OREMUS: 4 March 2008

Steve Benner steve.benner at oremus.org
Mon Mar 3 17:00:01 GMT 2008


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OREMUS for Tuesday, March 4, 2008

O God, make speed to save us;
O Lord, make haste to help us.

Glory to you, O Champion of all Loves,
who for our sake endured the cross,
encountered the enemy and tasted death.
Glory be to you, O King of all kings,
who for our salvation
wrestled with principalities and powers,
subdued the forces of hell
and won the greatest of all victories.
To you be all praise, all glory and all love;
now and for ever. Amen.

An opening canticle may be sung. 

http://www.oremus.org/lentocan.html

Psalm 130

Out of the depths have I called to you, O Lord;
   Lord, hear my voice;*
 let your ears consider well the voice of my supplication.
If you, Lord, were to note what is done amiss,*
 O Lord, who could stand?
For there is forgiveness with you;*
 therefore you shall be feared.
I wait for the Lord; my soul waits for him;*
 in his word is my hope.
My soul waits for the Lord,
   more than the night-watch for the morning,*
 more than the night-watch for the morning.
O Israel, wait for the Lord,*
 for with the Lord there is mercy;
With him there is plenteous redemption,*
 and he shall redeem Israel from all their sins.

Psalm 131

O Lord, I am not proud;*
 I have no haughty looks.
I do not occupy myself with great matters,*
 or with things that are too hard for me.
But I still my soul and make it quiet,
   like a child upon its mother's breast;*
 my soul is quieted within me.
O Israel, wait upon the Lord,*
 from this time forth for evermore.

Psalm 137:1-6

By the waters of Babylon we sat down and wept,*
 when we remembered you, O Zion.
As for our harps, we hung them up*
 on the trees in the midst of that land.
For those who led us away captive asked us for a song,
   and our oppressors called for mirth:*
 'Sing us one of the songs of Zion.'
How shall we sing the Lord's song*
 upon an alien soil?
If I forget you, O Jerusalem,*
 let my right hand forget its skill.
Let my tongue cleave to the roof of my mouth
   if I do not remember you,*
 if I do not set Jerusalem above my highest joy.

A Song of the Word of the Lord (Isaiah 55.6-11)

Seek the Lord while he may be found,  
call upon him while he is near; 
Let the wicked abandon their ways,  
and the unrighteous their thoughts; 
Return to the Lord, who will have mercy;  
to our God, who will richly pardon. 
'For my thoughts are not your thoughts,  
neither are your ways my ways,' says the Lord. 
'For as the heavens are higher than the earth,  
so are my ways higher than your ways 
and my thoughts than your thoughts. 
'As the rain and the snow come down from above,  
and return not again but water the earth, 
'Bringing forth life and giving growth,  
seed for sowing and bread to eat, 
'So is my word that goes forth from my mouth;  
it will not return to me fruitless, 
'But it will accomplish that which I purpose,  
and succeed in the task I gave it.'

Psalm 146

Praise the Lord, O my soul!*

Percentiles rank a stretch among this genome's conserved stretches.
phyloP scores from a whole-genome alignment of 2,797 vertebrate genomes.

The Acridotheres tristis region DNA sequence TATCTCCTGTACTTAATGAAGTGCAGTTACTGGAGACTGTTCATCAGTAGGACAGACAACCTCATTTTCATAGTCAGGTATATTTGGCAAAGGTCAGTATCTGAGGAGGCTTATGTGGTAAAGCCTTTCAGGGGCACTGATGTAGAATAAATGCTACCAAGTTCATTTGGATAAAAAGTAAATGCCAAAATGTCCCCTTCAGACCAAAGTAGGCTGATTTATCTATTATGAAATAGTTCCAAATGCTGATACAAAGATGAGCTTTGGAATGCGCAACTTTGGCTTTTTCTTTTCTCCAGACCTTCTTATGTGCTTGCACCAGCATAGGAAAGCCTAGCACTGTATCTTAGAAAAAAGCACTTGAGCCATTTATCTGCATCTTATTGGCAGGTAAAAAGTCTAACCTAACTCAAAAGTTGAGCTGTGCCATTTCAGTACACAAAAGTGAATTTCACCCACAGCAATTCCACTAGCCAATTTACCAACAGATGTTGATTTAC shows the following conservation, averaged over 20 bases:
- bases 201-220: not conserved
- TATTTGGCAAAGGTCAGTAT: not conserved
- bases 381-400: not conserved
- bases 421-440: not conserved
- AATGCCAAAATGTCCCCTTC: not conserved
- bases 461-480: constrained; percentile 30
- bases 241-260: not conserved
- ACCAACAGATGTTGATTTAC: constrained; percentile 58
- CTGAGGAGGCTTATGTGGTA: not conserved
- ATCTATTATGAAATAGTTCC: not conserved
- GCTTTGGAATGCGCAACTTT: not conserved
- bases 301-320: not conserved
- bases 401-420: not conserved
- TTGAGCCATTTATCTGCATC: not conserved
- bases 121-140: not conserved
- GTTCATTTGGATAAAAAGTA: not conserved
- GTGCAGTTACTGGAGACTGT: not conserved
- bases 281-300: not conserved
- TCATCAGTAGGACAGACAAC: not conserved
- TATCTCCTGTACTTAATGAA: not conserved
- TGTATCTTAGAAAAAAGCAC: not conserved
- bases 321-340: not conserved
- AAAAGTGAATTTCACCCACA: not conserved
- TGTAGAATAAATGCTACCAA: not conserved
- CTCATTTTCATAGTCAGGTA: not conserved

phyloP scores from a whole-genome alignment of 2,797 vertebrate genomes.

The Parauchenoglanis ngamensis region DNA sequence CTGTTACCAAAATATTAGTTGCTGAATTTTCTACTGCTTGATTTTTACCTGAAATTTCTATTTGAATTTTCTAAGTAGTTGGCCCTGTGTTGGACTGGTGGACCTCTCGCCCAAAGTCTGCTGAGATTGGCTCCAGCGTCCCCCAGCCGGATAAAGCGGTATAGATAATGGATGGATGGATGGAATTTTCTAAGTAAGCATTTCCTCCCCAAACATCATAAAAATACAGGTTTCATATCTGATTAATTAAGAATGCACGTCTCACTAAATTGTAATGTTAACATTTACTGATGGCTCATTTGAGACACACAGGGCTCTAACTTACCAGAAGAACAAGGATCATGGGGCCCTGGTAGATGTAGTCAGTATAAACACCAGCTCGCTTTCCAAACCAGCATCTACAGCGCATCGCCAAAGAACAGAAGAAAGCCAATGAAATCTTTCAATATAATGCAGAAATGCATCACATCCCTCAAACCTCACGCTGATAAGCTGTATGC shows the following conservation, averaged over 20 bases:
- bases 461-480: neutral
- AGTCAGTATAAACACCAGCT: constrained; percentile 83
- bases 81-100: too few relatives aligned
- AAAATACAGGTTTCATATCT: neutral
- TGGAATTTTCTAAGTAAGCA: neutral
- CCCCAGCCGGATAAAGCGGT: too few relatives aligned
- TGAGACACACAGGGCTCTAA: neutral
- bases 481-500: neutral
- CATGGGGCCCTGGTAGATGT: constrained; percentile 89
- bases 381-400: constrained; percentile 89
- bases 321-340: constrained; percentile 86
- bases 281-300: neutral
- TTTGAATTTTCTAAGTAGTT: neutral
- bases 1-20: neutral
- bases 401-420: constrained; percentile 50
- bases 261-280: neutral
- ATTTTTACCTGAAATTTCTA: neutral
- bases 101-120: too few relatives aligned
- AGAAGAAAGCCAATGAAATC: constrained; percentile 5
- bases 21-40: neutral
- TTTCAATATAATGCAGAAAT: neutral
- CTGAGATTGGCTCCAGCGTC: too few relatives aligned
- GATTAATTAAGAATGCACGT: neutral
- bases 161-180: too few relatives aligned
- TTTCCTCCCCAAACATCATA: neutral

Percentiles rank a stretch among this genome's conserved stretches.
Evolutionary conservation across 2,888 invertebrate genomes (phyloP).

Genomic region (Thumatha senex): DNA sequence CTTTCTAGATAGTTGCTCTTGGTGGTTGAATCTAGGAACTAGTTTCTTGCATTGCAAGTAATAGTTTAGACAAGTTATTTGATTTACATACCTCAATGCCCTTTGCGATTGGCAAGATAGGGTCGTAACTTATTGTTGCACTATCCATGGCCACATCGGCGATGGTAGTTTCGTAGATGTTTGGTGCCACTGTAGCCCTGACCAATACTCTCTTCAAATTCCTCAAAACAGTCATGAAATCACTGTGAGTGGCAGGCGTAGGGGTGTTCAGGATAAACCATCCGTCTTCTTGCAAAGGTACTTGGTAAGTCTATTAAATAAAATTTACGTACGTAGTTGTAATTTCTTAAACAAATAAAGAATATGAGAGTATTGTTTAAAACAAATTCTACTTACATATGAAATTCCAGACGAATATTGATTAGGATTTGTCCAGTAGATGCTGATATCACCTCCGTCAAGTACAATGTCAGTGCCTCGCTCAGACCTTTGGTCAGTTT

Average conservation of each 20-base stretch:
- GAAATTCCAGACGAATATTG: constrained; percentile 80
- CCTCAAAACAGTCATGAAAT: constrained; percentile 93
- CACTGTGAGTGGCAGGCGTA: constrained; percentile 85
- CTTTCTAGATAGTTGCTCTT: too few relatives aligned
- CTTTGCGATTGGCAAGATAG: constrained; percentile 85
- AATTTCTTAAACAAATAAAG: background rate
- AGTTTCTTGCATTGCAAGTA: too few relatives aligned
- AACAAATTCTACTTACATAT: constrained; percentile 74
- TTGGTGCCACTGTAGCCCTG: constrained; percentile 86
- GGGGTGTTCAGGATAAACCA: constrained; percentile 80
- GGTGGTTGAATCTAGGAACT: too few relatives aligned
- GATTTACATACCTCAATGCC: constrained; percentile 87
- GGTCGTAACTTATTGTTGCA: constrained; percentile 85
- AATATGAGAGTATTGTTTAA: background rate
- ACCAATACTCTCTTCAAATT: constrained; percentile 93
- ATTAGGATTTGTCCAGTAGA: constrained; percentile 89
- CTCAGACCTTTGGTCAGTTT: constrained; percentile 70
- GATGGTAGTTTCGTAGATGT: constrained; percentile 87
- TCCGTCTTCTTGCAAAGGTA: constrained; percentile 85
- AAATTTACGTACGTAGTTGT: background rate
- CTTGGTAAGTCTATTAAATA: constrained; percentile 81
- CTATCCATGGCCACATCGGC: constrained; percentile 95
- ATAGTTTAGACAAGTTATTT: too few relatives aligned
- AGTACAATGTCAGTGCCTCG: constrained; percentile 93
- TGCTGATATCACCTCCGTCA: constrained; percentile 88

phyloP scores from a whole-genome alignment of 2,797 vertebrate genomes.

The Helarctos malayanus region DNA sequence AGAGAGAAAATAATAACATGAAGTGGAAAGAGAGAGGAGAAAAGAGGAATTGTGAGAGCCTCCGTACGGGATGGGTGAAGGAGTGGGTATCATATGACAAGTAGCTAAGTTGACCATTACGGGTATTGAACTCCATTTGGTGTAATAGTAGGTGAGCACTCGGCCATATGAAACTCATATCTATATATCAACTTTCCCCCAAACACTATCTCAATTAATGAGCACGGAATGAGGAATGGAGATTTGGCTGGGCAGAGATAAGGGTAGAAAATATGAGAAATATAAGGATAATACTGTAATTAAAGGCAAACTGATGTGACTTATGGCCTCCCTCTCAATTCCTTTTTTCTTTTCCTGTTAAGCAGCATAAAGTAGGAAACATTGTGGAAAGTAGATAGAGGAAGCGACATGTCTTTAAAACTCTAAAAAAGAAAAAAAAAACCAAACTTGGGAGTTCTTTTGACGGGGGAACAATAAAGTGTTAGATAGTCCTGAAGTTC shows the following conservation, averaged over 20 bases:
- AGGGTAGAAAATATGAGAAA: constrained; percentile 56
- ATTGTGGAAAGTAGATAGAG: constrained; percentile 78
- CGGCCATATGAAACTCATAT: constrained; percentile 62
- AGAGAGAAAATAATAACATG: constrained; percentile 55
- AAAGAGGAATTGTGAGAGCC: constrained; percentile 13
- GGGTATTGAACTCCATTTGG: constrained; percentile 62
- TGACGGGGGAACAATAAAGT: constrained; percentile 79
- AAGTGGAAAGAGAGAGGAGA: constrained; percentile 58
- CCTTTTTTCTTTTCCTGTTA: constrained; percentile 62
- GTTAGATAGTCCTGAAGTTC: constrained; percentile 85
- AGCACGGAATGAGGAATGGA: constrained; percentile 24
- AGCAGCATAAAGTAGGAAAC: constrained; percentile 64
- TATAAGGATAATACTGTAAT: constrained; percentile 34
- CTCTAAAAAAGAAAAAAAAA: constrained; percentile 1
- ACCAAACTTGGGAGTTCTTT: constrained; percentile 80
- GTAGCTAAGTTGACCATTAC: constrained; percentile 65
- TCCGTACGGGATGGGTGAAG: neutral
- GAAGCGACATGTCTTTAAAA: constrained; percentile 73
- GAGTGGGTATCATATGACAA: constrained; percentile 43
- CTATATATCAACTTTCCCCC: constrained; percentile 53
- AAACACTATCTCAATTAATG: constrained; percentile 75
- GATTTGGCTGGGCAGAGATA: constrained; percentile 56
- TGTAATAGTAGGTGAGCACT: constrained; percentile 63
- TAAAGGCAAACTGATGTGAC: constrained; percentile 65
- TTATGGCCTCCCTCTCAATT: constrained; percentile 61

I will praise the Lord as long as I live;
   I will sing praises to my God while I have my being.
Put not your trust in rulers,
   nor in any child of earth,*
 for there is no help in them.
When they breathe their last, they return to earth,*
 and in that day their thoughts perish.
Happy are they who have the God of Jacob
   for their help!*
 whose hope is in the Lord their God;
Who made heaven and earth, the seas,
   and all that is in them;*
 who keeps his promise for ever;
Who gives justice to those who are oppressed,*
 and food to those who hunger.
The Lord sets the prisoners free;
   the Lord opens the eyes of the blind;*
 the Lord lifts up those who are bowed down;
The Lord loves the righteous;
   the Lord cares for the stranger;*
 he sustains the orphan and widow,
   but frustrates the way of the wicked.
The Lord shall reign for ever,*
 your God, O Zion, throughout all generations.

FIRST READING [Ezekiel 47.1 9, 12]:

Then he brought me back to the entrance of the temple; there, water was flowing from
below the threshold of the temple towards the east (for the temple faced east); and the
water was flowing down from below the south end of the threshold of the temple,
south of the altar. Then he brought me out by way of the north gate, and led me round
on the outside to the outer gate that faces towards the east; and the water was coming
out on the south side.
Going on eastwards with a cord in his hand, the man measured one thousand cubits,
and then led me through the water; and it was ankle-deep. Again he measured one
thousand, and led me through the water; and it was knee-deep. Again he measured one
thousand, and led me through the water; and it was up to the waist. Again he
measured one thousand, and it was a river that I could not cross, for the water had
risen; it was deep enough to swim in, a river that could not be crossed. He said to me,
'Mortal, have you seen this?'

Then he led me back along the bank of the river. As I came back, I saw on the bank of
the river a great many trees on one side and on the other. He said to me, 'This water
flows towards the eastern region and goes down into the Arabah; and when it enters